Transistor is nothing like what I had expected. As SuperGiant Games’ follow-up to the wildly popular, narratively-focused Bastion, Transistor appeared to be the natural progression of the systems and themes established in the studio’s first release. The trailer was all I had to go on before the show, but somehow, I assumed I was in for something familiar when entering the jam-packed booth.
However, Transistor is a true departure from what the developer achieved in its last game. It may borrow the visual excellence that was showcased as the Kid built his Bastion, but a heaping tablespoon of strategy has been mixed into this brew of action and story. And the result is something I never knew I even wanted, let alone yearn for after leaving Boston.
The young woman introduced in Transistor’s debut trailer has lost what she seems to hold closest to her heart at the opening of the demo – her voice. As a songstress in the colorful city depicted in the game, she’s distraught over her sudden and irreversible silence. Yet, while she may be muted, Transistor still has a clear voice to tell its tale. The ultimate weapon, which is what the game’s name is based on, can be considered a participant narrator throughout the adventure. Logan Cunningham, the voice of Bastion, has returned to act as the verbal device of SuperGiant Games’ latest venture, but the relationship between this weapon and the protagonist creates a much different tone than what was seen previously.
“Technically, we don’t even see it as a narrator,” said Greg Kasavin, the creative director of SuperGiant Games. “He was such a key component of the identity of [Bastion], so we decided we wanted to use voice-over once again. In this case, we see the relationship between the voice and the player character as something fundamentally different.”
How’s it different? A man’s soul now resides in the weapon, and while he was very recently killed, he’s not entirely dead yet. His consciousness has been inserted into this computer sword, and for the time being, cannot be freed. In a sense, he’s along for the ride, but truly cares for this woman without a voice who’s using his new-found home to dispose of the monsters storming the city.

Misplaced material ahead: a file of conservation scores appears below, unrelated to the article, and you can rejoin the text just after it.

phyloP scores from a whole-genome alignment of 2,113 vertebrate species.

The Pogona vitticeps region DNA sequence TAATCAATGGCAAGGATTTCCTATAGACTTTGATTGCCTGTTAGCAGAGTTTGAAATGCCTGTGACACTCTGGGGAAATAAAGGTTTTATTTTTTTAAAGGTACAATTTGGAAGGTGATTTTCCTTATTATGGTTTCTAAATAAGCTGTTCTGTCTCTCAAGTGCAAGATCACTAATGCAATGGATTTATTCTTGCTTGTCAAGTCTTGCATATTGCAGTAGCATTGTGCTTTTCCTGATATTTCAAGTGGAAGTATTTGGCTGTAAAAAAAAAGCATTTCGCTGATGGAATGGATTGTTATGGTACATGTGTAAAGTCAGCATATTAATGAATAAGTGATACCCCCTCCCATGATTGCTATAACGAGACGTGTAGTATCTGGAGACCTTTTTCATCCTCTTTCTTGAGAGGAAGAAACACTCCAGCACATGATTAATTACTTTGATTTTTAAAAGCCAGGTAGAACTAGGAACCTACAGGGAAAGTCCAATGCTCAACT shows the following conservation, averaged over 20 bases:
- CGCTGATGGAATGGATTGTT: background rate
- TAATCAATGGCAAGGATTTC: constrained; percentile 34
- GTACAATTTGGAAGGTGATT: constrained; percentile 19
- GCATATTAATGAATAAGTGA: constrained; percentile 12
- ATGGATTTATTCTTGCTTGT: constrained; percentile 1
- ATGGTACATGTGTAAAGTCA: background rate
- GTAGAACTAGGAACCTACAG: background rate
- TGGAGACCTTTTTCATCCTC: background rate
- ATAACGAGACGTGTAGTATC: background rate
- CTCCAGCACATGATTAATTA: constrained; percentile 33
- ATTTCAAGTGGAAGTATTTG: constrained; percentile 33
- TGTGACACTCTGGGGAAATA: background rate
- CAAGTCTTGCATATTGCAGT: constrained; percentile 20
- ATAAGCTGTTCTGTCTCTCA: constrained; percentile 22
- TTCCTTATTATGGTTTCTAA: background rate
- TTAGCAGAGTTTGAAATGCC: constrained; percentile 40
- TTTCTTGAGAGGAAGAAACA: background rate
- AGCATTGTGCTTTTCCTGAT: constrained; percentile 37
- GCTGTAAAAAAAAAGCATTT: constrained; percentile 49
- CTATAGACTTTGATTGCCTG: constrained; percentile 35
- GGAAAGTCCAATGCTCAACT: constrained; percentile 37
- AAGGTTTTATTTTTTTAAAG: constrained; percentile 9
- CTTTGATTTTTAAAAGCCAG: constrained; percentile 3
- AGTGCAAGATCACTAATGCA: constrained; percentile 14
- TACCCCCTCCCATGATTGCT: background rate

The methods by which the Transistor can be used to do battle are where SuperGiant Games has taken the most apparent creative leap. In real time, players can commit to an action that deals a set amount of damage. There are light attacks that can be executed quickly, heavier attacks that have a greater reach but longer build up and special techniques that erupt from the Transistor with more explosive results.
It’s a snappy, responsive system, but that’s just one way to tackle the moment-to-moment drama. Once an action bar at the top of the screen is filled, the Planning Mode can be initiated. Here, time comes to a halt for everything on screen but the owner of the Transistor, and the same types of actions available in the real-time combat can be strung together to create a fleet, potent dose of damage to the enemies on screen. Both this turn-based feature and the real-time aspect of the combat are viable, but blending the two pieces of combat is where the violent dance begins to show its real beauty.
“We’re divided about what’s the best, or most fun, way to play,” Kasavin said. “We wanted to be open and not dictate the play style for people. If we wanted to make a turn-based game, we would have just done that.”
Sound design is also top notch, and thankfully, the track heard in the game’s trailer has found a way into the experience itself. The soundtrack works as a powerful complement to the visual design, producing a stimulating sensory package that scratches that Bastion itch we’ve all been dealing with since reaching the end of the Kid’s journey. The more urban motif is seemingly allowing the team to branch out a bit with the style of the environment and enemy design, but you can still expect some beautiful 2D backgrounds to rummage through. After all, the full Bastion team, plus three new faces, are back for this new venture.
“The seven people from Bastion have been on this project from the start, and the three new people have come on at different times,” Kasavin said. “We needed to find a 3D artist who could transfer our art design in 3D, and we found that person. He only joined us in the last few months, and we already can’t imagine a time when we didn’t have him.”
Transistor is still fairly early in development, so “early 2014” is the only information we have on the release date. With the shifting console generation, platforms are a mystery, too. For now, I can safely say I was floored by what SuperGiant Games brought to PAX East. It’s not often that a game puts a smile on my face by being something completely different than what I had anticipated, but in the case of Transistor, the unexpected direction was a delight.